The reticle stage 125 supports the reticle 120 via a reticle chuck 125 a, and is connected to a moving mechanism (not shown). A moving mechanism (not shown) may include a linear motor etc., and drives the reticle stage 125 at least in a direction X and moves the reticle 120. The exposure apparatus 100 assigns the direction X to scan the reticle 120 or the object 140, a direction Y perpendicular to the direction X, and a direction Z perpendicular to the reticle 120 or the object 140.

The projection optical system 130 uses plural multilayer mirrors 130 a to project a reduced size of a pattern formed on the reticle 120 onto the object 140. Since the smaller number of mirrors 130 a would enhance the use efficiency of the EUV light but make aberrational corrections difficult, the number of mirrors is about four to six. For wide exposure area with the small number of mirrors, the reticle 120 and object 140 are simultaneously scanned to transfer a wide area that is an arc-shaped area or ring field apart from the optical axis by a predetermined distance. The projection optical system 130 has a NA of about 0.2 to 0.3. The mirror 130 a makes its substrate of a rigid and hard material with low coefficients of thermal expansion, such as low expansion coefficient glass or silicon carbide, shapes a predetermined (e.g., concave or convex spherical or aspheric) reflective surface through grounding and polishing, and then forms a multilayer film, such as molybdenum/silicon, on the reflective surface. When the EUV light does not have constant incident angles upon the mirror 130 a, a multilayer film with a constant film cycle enhances the reflectance depending upon a location and offsets the wavelength of the EUV light. Accordingly, a film cycle distribution is arranged so that the EUV light with the same wavelength may be reflected efficiently on a mirror surface.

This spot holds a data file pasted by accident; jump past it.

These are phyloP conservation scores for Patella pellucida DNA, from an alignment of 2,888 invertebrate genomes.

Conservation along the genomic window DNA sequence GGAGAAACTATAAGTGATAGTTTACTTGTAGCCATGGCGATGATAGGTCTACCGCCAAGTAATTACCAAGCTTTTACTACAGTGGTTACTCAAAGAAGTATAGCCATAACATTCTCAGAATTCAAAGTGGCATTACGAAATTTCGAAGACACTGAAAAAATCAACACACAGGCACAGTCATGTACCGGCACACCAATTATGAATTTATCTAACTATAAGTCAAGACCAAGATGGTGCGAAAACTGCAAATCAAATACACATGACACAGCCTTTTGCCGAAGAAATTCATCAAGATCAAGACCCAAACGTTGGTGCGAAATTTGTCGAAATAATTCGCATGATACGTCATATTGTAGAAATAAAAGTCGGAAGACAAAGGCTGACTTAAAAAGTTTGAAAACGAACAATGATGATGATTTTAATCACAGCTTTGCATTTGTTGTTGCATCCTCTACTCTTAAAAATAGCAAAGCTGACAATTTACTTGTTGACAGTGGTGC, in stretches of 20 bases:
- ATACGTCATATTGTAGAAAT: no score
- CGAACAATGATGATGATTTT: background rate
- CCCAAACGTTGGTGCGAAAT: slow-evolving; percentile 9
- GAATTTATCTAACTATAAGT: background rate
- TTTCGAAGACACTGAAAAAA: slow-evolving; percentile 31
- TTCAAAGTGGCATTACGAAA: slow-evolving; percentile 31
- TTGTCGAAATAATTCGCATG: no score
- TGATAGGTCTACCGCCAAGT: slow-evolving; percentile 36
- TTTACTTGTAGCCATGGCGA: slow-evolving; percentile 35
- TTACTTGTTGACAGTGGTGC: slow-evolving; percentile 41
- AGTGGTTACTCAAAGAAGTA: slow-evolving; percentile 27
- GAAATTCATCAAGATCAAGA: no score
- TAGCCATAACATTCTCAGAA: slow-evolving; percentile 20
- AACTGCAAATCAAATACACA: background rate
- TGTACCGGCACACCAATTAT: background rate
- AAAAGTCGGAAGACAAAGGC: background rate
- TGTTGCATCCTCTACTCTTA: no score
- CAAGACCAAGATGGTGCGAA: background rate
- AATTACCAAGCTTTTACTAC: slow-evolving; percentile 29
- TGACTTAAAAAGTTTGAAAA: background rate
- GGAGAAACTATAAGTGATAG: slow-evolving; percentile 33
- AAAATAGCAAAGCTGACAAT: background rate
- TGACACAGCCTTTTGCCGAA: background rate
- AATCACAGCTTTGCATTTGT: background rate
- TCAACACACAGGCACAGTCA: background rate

The instant embodiment uses a wafer as the object to be exposed 140, but it may include a spherical semiconductor and liquid crystal plate and a wide range of other objects to be exposed. Photoresist is applied onto the object 140.